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Movie Review: Thor Ragnarok

I finally had the time to watch Thor: Ragnarok.  Short version: it’s a crazy, fast-paced, often ADHD, humorous, adventure.  Go see it for yourself.

Long version: the movie is funny, the action scenes are over the top and Cate Blanchet is a fantastic villain.  The interactions between Thor and Loki are witty and charming and there’s even a couple of moments of endearing emotion, as you sense they are two brothers who have gone their (very) separate ways but still care for one another (even as they try to kill one another).

The constant humor is great, though I wonder how well it will hold up over time.  Thor, normally the straight man, is making witty quips and throwing out cheesy one-liners almost constantly.  At times, it feels like a series of 80’s one-liners tied together with a bunch of action scenes.  Still, the jokes are funny and the situations are dark enough that without this level of humor, it would be a pretty depressing movie.

There are no major plot twists (or at least, nothing that’s not hinted at from the beginning).  This is a movie about Thor beating down those who get in his path (and occasionally being electrocuted, I mean, what’s up with that, he’s the God of Thunder, how is electricity his weakness?).   It has something of a Blues Brother vibe, “We’re putting the band back together!”  But that campy humor works… because the situations are so ridiculous and desperate that sometimes unleashing a Hulk on your home planet is preferable to the alternative.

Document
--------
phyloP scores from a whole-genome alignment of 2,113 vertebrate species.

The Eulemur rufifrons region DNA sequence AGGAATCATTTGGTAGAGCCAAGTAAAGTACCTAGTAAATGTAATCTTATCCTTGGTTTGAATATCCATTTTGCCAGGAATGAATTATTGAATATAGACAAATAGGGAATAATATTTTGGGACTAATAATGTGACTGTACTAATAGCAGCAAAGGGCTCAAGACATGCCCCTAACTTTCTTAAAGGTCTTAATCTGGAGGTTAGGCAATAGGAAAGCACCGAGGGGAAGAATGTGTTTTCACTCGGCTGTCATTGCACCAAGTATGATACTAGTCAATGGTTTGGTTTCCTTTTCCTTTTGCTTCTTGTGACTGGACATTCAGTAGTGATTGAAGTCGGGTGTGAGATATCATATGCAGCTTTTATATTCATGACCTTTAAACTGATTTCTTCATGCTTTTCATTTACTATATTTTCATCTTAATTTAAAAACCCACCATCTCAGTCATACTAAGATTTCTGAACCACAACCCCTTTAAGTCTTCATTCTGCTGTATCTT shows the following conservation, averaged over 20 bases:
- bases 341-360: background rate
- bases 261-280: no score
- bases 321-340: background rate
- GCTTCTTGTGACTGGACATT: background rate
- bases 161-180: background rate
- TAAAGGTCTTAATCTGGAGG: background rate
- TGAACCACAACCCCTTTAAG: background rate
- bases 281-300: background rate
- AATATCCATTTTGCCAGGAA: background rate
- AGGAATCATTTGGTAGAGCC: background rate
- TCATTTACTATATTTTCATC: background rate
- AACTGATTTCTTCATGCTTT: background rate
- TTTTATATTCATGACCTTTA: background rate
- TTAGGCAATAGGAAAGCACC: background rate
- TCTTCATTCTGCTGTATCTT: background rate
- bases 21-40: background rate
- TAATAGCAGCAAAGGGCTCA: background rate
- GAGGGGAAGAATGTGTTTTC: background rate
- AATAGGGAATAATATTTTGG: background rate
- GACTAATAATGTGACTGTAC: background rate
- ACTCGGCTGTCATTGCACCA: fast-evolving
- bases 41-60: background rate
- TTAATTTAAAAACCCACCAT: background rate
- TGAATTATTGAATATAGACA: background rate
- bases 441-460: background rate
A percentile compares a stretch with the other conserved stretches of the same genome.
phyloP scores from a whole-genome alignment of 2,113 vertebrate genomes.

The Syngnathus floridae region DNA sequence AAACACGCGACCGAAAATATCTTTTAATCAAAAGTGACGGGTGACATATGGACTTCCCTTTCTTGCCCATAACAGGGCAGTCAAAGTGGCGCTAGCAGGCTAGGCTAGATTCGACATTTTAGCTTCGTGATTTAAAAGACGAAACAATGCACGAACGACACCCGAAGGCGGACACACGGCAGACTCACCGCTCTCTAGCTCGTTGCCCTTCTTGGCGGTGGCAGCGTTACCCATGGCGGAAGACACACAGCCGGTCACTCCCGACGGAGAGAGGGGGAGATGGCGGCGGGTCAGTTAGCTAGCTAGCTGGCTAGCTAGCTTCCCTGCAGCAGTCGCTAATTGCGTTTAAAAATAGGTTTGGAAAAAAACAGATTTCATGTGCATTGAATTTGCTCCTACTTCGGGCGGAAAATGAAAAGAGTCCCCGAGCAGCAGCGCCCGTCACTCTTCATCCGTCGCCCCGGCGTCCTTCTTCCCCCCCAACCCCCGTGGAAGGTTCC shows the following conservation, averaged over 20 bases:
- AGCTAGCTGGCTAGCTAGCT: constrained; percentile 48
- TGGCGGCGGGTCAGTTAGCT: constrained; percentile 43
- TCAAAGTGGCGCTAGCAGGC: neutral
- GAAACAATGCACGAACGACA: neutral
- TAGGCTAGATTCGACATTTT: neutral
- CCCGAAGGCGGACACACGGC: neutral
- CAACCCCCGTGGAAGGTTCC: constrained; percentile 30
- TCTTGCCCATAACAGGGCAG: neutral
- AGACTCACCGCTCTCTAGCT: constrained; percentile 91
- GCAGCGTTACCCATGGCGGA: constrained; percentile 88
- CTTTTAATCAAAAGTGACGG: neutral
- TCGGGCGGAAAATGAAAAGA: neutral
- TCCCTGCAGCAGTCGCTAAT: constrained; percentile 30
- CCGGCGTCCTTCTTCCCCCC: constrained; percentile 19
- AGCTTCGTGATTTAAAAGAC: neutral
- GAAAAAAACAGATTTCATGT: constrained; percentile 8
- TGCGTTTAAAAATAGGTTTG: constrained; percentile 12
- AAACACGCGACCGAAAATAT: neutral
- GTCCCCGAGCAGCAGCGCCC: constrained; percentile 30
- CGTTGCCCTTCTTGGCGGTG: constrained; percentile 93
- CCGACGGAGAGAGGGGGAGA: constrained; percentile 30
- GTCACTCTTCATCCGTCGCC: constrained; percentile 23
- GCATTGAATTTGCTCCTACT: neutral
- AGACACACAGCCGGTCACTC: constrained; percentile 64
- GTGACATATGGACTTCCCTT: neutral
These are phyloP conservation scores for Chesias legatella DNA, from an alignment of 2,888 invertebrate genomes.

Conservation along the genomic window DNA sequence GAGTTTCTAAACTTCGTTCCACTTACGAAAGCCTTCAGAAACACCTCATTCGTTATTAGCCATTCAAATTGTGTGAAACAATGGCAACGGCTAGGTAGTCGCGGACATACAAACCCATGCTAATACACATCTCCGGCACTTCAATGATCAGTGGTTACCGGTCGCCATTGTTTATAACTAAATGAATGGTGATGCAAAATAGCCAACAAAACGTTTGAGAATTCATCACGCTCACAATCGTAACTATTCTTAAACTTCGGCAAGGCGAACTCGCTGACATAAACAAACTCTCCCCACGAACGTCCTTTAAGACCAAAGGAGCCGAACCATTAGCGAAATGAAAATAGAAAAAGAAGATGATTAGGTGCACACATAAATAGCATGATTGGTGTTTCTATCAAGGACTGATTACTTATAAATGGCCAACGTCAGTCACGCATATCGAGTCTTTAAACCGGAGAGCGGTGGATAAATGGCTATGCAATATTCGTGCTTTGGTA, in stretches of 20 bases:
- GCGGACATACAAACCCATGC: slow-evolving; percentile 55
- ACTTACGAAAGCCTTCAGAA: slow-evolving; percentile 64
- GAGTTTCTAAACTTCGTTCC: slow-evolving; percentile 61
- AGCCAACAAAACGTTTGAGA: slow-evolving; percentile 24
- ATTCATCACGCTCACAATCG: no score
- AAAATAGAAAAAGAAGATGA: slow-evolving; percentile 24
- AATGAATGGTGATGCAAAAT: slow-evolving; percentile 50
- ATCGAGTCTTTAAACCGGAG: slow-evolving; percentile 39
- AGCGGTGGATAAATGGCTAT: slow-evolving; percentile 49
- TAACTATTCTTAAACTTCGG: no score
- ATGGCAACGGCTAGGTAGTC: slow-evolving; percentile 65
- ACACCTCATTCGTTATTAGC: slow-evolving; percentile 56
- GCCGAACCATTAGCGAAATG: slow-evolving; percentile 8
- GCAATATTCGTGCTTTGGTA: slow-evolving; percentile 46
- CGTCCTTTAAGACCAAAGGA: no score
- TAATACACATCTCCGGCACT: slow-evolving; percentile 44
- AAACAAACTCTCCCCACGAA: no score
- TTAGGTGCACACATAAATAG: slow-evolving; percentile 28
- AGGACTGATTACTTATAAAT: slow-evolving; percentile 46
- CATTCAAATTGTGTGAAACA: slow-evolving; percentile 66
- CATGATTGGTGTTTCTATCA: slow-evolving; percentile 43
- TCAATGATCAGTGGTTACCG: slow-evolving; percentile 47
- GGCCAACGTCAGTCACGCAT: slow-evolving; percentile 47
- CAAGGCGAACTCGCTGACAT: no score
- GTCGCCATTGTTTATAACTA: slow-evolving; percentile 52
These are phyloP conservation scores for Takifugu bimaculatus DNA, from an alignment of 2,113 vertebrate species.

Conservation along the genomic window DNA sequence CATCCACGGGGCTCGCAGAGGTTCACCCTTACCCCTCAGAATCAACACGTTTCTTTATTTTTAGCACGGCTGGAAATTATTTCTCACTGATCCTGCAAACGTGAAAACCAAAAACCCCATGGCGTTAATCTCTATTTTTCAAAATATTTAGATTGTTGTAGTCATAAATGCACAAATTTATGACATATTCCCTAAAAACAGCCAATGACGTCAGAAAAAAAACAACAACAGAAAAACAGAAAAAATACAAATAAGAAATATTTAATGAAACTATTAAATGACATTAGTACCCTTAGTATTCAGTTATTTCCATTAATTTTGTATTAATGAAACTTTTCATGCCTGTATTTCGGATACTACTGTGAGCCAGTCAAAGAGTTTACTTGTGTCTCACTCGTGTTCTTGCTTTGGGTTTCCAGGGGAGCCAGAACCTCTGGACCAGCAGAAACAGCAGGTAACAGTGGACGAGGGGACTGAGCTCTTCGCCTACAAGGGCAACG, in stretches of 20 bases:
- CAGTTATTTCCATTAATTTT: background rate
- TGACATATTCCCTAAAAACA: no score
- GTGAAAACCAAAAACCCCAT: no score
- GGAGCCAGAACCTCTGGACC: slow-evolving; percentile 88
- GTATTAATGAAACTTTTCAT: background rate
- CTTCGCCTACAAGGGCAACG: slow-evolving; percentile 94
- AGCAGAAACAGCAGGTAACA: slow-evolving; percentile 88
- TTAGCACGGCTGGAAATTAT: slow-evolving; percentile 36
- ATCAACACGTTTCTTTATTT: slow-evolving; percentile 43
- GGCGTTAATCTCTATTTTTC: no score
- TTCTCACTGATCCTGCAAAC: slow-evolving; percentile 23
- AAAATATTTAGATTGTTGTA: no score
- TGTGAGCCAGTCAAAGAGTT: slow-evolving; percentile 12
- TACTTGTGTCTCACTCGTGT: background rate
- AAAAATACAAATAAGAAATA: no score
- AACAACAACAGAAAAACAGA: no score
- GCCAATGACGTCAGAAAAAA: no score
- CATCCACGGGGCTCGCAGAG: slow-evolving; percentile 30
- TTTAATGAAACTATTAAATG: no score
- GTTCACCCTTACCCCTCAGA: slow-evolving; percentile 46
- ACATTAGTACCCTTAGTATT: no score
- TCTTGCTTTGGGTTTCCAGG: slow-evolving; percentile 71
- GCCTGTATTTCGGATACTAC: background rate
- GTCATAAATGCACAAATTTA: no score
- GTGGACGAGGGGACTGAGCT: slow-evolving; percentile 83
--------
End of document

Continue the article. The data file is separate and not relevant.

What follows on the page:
It’s not a movie without flaws.   The director definitely went with humor as a way to diffuse the very dark overall plot line.  That’s fine, but I do think they could have spent a bit more time exploring the sacrifices and efforts of all the non-Thor Asgardians.  They had some terrific actors like Idris Elba who were basically in cameo roles.  The plot was fairly predictable, the villain(ess) was bad, even charmingly so, much like Loki, but without as much background or motivation.

I really enjoyed the movie, I may go see it again, but  I didn’t love the movie, not the way I was hoping.  There were no deeper themes, other than the occasional bit about family.  This was an action movie, first and foremost.  Which is fine, but it left me wanting just that little bit more.

Thor: Dark World Review

I’ll preface this by commenting that I grew up on action and even a few comic book movies… but I never read comic books. So while I’m sure there are some diehard comic book fans who know far more about Thor than me, well, that’s fine. I’m reviewing this as a movie, and also as part of the series of movies that Marvel has done.

Disclaimer aside, I really enjoyed Thor: The Dark World. It was fun, exciting and adventurous. Better yet, the previews, for once, didn’t give the whole movie away. The movie had an irreverent sense of humor, epic scope and felt almost more like space opera than a comic book movie. Which is good, because I’m awful sick of the ‘dark gritty’ feel I’ve gotten from some comic book movies of late (Batman and Superman, I’m looking at you).